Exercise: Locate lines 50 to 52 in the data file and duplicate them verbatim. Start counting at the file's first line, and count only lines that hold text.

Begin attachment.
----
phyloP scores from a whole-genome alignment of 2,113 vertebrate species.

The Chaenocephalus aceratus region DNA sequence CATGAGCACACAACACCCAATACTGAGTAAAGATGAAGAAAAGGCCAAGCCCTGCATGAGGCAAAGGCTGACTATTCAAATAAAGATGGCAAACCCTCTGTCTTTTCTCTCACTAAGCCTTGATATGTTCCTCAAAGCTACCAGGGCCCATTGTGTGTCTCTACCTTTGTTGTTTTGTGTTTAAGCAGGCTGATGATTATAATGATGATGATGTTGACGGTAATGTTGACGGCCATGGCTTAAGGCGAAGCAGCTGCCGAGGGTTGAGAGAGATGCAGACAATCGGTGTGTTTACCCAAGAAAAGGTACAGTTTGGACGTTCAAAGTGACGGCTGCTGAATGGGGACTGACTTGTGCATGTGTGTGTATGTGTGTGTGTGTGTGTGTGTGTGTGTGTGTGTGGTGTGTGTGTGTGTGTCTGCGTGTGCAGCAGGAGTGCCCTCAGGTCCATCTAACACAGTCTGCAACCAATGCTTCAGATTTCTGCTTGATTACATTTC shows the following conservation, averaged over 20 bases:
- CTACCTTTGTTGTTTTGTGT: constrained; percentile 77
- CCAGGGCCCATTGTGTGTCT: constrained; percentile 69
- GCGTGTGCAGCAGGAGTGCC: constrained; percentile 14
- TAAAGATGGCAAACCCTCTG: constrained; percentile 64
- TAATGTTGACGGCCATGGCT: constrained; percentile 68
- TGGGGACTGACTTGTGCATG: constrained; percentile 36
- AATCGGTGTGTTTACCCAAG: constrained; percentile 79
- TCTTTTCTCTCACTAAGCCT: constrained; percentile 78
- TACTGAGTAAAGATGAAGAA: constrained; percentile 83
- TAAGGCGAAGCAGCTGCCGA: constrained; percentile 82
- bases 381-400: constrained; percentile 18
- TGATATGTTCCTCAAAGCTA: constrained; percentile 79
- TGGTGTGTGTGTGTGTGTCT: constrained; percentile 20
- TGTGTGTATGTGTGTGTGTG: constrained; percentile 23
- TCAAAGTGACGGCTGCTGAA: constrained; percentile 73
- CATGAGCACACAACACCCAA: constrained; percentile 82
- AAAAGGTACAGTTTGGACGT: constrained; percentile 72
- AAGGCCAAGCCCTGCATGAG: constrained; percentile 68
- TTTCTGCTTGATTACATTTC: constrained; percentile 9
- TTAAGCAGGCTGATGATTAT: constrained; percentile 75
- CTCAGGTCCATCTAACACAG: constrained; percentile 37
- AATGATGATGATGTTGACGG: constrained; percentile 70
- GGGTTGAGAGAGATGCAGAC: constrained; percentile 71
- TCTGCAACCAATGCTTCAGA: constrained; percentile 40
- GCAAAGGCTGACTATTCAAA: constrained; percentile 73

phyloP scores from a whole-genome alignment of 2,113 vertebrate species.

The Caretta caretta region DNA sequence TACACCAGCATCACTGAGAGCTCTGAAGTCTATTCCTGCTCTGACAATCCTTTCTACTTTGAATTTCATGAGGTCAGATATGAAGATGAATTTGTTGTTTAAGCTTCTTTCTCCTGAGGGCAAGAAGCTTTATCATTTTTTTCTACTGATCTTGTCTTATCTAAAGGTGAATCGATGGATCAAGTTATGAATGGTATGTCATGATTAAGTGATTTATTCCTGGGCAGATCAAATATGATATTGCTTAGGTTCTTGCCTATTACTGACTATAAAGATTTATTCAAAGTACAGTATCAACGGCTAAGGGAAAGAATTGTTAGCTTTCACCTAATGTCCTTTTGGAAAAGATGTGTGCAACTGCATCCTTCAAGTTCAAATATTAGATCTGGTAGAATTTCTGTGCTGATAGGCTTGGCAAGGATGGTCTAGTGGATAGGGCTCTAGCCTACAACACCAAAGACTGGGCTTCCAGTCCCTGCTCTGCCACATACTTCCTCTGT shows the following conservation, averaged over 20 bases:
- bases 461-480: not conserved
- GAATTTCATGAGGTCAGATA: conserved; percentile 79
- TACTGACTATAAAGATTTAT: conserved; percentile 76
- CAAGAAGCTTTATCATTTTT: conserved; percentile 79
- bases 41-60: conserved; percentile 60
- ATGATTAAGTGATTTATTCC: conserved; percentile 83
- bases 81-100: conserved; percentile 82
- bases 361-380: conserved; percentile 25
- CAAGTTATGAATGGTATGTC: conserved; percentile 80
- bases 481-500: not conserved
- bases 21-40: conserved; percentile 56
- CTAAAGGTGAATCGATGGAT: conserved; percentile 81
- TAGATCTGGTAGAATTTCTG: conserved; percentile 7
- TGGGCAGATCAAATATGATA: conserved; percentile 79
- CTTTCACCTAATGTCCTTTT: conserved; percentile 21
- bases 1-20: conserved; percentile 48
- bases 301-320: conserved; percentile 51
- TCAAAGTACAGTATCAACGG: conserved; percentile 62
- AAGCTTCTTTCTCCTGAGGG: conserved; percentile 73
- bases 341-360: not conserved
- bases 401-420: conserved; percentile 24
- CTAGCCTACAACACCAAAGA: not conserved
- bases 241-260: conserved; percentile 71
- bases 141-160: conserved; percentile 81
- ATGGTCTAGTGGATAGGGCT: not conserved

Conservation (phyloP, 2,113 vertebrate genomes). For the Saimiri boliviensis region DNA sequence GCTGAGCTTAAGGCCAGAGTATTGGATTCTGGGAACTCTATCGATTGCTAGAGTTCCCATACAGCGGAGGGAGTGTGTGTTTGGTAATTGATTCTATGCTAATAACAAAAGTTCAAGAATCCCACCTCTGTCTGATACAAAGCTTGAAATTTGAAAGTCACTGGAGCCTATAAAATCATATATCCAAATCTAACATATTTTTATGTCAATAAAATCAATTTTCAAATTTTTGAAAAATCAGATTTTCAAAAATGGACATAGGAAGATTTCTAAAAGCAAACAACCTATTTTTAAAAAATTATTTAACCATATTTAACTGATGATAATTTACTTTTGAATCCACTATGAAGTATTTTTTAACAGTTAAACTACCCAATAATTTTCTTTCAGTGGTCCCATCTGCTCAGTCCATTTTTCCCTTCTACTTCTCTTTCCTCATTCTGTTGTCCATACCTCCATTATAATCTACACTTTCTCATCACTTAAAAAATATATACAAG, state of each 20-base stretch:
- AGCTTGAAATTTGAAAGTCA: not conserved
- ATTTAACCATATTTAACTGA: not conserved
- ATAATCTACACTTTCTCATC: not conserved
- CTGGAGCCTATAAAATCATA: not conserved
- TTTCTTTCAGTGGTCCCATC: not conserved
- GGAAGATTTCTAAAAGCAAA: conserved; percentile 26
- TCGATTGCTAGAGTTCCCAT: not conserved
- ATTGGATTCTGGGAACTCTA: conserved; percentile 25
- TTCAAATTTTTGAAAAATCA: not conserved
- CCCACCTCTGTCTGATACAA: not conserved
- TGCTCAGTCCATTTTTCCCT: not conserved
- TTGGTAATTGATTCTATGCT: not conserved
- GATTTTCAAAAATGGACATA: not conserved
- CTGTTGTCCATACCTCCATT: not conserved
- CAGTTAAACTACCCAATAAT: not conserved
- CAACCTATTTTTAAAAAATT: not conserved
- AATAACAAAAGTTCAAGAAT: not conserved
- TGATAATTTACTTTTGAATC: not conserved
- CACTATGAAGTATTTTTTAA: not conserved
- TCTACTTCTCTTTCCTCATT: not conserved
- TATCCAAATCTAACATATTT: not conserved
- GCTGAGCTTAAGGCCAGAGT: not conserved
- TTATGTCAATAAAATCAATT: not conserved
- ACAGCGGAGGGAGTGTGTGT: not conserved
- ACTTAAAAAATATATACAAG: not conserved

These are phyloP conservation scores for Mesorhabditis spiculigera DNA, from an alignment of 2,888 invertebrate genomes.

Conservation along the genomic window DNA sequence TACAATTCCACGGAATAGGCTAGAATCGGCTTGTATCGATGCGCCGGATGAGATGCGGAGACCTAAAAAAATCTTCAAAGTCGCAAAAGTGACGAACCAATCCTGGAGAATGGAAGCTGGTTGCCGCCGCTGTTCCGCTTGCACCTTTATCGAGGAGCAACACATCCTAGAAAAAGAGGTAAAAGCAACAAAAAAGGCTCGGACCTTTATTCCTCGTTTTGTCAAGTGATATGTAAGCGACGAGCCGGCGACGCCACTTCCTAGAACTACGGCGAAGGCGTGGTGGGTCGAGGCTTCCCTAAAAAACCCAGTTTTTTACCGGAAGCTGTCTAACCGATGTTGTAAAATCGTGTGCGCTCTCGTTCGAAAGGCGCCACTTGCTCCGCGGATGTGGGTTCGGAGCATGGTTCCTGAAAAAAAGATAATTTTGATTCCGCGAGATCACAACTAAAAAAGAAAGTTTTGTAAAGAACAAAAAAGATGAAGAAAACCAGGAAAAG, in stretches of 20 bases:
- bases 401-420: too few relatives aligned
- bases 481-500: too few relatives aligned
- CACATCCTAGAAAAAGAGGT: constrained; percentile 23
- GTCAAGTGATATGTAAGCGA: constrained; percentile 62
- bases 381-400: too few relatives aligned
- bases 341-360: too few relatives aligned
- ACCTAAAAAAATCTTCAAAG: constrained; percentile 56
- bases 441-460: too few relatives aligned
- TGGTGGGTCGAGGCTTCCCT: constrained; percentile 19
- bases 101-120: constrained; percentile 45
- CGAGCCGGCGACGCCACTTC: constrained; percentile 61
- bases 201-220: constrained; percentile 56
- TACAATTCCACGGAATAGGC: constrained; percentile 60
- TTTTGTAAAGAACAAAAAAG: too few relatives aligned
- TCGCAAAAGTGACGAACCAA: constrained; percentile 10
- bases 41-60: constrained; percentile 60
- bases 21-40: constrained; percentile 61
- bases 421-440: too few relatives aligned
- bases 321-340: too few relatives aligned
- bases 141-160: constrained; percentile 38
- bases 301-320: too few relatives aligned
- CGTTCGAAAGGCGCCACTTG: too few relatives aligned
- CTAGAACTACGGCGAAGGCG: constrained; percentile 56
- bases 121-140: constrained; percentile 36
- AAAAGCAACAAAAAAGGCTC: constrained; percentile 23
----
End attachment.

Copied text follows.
- bases 401-420: conserved; percentile 24
- CTAGCCTACAACACCAAAGA: not conserved
- bases 241-260: conserved; percentile 71